When Sonia met Alida, she was a program manager for the Goldman Sachs’ 10,000 Small Business Program at ICIC, where she was managing a team of four. Despite her deep desire to be a strong leader, she felt uncertain and insecure.
It was my first time being a manager and I just felt stuck. I needed more skills and more tools to really be comfortable in my role. I was struggling with how to manage a team with my personality type. I was just being a boss, but I really wanted to be a leader.
She had gathered a lot of information about management by reading books and blogs and talking to other veteran managers, but hadn’t yet made the real transformation of stepping into her leadership in a way that felt both effective and authentic. She found it difficult to have the hard conversations with team members who weren’t performing up to par. On top of her own self-doubt, she sensed that both her team members and her superiors doubted her capabilities.
I knew they were unsure if I could lead them into the future. They never voiced it, but of course you can tell. I also had a hunch that my leadership team didn’t see me as a leader. I’m a good manager, but was I a leader who could really drive the direction of the organization and not just manage a program?
Since Sonia’s all-female team were mostly in their first or second jobs, she felt pressured to set a powerful example of a female leader. These women were just starting out, so she wanted to carve a path for them that could serve as a launchpad for their careers. She wanted to be someone who inspired them, a role model. But, she lacked the confidence and clarity to step into that role. While she loved her boss, she wasn’t comfortable going to him with her fears and insecurities, which left her feeling alone in her struggles.
I think I felt that additional pressure of being a super female leader who is empathetic but also strong, and who can navigate the world as it is today. I felt it was such a big duty of mine to set them up for success going forward. The cost to me was this internal turmoil that I was going through. That inner question of, “Am I being a good leader for my team?
Reaching out to work with Alida marked a turning point. Sonia decided to prioritize her own development as a leader. She put a stake in the ground to conquer the self-doubt once and for all, so she could live up to being the role model and leader she wanted to be.
In addition to concrete tools, Alida provided the safe space Sonia needed to be herself and talk about the things that were troubling her. With awareness and practice, she replaced old disempowering thought patterns and behaviors that had been holding her back with ones that helped her step into her leadership in a new way.
I notice the moments when I go into a meeting and automatically assume how the conversation is going to go. I’ve become aware of my own negative predictions and how that impacts things. I’ve been able to shift my internal dialogue, and because of that, where I am today is I have such a fantastic team, a strong team.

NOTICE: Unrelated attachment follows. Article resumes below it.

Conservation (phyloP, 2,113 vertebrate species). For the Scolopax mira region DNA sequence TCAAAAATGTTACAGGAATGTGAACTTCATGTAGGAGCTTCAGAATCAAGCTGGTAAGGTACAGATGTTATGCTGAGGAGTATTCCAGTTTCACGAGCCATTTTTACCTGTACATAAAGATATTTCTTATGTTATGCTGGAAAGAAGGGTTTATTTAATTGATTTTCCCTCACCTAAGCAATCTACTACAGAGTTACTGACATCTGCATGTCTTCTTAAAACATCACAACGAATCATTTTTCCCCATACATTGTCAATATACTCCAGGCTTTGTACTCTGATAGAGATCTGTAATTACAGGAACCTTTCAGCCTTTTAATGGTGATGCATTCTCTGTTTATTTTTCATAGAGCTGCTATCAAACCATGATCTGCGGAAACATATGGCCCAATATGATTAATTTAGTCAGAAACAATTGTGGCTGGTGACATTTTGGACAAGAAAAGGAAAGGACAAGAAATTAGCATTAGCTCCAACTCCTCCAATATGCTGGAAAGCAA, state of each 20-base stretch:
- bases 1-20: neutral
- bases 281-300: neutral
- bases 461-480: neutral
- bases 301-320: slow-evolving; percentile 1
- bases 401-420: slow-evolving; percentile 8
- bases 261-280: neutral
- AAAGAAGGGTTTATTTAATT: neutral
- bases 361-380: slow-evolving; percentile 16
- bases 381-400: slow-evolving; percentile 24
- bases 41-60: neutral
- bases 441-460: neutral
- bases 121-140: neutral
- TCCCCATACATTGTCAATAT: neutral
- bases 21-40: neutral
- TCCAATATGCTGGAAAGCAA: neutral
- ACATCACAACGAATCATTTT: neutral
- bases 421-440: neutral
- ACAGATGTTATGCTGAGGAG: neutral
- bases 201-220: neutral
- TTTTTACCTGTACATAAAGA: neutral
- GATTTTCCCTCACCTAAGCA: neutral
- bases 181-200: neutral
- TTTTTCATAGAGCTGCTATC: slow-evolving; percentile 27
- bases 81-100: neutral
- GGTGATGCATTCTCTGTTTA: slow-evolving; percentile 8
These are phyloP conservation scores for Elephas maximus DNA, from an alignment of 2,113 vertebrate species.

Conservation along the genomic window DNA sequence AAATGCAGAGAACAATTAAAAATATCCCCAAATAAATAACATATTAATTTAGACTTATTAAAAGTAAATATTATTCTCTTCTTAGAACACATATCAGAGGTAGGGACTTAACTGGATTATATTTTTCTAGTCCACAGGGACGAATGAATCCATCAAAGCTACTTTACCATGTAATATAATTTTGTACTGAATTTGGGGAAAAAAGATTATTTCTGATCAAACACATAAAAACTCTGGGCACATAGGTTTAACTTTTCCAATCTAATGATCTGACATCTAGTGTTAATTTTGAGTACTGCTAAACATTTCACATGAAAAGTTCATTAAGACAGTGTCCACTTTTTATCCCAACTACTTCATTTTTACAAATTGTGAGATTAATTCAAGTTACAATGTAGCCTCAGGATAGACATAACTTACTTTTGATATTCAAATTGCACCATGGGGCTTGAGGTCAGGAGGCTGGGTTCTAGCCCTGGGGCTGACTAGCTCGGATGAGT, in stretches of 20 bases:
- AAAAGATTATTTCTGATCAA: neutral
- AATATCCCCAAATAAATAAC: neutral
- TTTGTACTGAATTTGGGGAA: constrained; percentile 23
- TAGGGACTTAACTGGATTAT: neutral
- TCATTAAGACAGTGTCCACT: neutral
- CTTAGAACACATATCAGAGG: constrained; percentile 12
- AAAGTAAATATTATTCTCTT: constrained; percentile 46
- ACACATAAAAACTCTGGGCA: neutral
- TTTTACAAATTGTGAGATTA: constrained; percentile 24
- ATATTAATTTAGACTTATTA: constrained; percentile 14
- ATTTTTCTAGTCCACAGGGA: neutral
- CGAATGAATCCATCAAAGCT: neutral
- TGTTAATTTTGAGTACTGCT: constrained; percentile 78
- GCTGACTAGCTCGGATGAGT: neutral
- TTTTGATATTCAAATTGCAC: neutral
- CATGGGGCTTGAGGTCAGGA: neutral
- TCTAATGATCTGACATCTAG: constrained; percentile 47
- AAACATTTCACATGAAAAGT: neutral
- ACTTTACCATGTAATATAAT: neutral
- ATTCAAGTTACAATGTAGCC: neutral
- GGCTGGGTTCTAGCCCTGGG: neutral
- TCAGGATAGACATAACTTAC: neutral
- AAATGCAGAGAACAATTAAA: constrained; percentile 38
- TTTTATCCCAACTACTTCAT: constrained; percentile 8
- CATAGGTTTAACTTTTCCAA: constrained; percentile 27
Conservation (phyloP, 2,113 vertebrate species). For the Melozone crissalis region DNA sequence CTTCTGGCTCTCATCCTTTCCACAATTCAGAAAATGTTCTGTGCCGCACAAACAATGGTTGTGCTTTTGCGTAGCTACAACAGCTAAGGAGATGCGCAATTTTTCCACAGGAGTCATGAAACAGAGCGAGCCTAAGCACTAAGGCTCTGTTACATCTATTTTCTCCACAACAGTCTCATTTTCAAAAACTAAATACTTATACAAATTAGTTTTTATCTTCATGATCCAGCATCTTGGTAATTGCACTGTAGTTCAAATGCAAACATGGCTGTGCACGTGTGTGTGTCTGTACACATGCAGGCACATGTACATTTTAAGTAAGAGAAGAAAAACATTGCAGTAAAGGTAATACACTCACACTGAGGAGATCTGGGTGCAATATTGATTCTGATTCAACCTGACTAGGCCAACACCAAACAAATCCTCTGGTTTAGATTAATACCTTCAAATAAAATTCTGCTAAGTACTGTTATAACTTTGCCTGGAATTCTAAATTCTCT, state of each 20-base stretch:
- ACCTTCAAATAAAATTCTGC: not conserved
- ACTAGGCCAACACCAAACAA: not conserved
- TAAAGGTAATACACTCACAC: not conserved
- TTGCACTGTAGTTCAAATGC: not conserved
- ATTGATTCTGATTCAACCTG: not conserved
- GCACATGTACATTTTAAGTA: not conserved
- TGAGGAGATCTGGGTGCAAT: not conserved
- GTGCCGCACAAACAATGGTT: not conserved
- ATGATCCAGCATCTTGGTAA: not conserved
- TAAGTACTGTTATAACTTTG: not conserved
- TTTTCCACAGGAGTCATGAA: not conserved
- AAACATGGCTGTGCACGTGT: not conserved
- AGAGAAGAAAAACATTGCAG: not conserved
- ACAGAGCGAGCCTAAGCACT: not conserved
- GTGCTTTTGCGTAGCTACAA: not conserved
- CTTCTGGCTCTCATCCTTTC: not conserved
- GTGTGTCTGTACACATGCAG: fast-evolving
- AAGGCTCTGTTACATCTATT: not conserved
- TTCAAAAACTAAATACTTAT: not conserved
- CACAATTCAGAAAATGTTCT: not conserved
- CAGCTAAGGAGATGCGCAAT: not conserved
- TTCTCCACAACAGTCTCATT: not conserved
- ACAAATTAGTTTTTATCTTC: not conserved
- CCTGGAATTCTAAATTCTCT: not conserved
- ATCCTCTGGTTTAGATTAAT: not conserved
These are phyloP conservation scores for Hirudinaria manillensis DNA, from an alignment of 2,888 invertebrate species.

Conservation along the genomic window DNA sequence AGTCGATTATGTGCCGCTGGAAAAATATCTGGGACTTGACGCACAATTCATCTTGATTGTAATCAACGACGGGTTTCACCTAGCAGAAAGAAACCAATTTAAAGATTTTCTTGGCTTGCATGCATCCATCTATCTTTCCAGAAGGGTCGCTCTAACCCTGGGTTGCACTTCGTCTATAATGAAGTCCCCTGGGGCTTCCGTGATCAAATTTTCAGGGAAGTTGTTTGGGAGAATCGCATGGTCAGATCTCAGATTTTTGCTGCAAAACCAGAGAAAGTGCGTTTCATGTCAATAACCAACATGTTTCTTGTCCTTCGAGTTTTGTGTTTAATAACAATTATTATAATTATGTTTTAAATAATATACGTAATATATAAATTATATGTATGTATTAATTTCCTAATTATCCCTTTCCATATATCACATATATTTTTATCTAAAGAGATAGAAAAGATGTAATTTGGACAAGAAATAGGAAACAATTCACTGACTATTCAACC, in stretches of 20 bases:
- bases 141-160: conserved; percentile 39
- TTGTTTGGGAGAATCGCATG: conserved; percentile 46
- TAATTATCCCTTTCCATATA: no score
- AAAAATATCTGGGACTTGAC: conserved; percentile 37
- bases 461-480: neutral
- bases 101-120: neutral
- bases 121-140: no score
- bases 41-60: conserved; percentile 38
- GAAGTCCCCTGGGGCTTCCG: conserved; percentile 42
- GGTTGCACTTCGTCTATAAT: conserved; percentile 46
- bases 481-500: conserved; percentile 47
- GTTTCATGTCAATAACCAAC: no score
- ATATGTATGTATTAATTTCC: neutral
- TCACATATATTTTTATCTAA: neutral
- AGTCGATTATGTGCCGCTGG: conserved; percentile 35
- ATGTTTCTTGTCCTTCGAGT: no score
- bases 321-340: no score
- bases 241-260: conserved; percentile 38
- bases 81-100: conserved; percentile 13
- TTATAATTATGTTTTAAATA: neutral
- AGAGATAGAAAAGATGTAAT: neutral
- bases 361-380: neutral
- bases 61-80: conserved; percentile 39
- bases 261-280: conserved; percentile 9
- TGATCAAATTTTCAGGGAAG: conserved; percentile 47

Once Sonia started feeling the difference for herself, she won over the confidence of her team. In an organization where staff positions are seen as a launching point for their careers, Sonia noticed a shift in the way people viewed their work with her — evidence that the changes she was able to make were beginning to create the legacy she had envisioned.
I have had a few team members transition over the years. What they shared in their goodbye notes was so different from the notes I had received two years ago. That’s the best validation I’ve received — that I have become a better manager and leader.
Beyond the greater influence on her staff, Sonia also improved her reputation with senior leadership, and earned a major promotion, to become the Senior Director at the Initiative for a Competitive Inner City. She manages two entrepreneurship programs that support the scaling of small businesses across the United States.
Working with the whole person resulted in positive ripple effects in other areas of Sonia’s world, outside of work.
The transformation hasn’t just been about work. It’s also in my personal life. I feel that security and confidence everywhere. People see me now and they can see the change as well. I’ve been able to use so many of Alida’s tools in my personal life. That’s something I wasn’t expecting. I just thought it was all about my professional life, but at the end of the day, you are who you are in both worlds and you have to build that bridge. I think that’s what Alida did for me — helped me build that bridge.
Beyond the immediate impact on her career and her ability to lead and influence her colleagues, Sonia has gained tools and skills that will serve her in the long-term.
With Alida’s support, I came away with lessons learned and tools that I can continue using for as long as I work.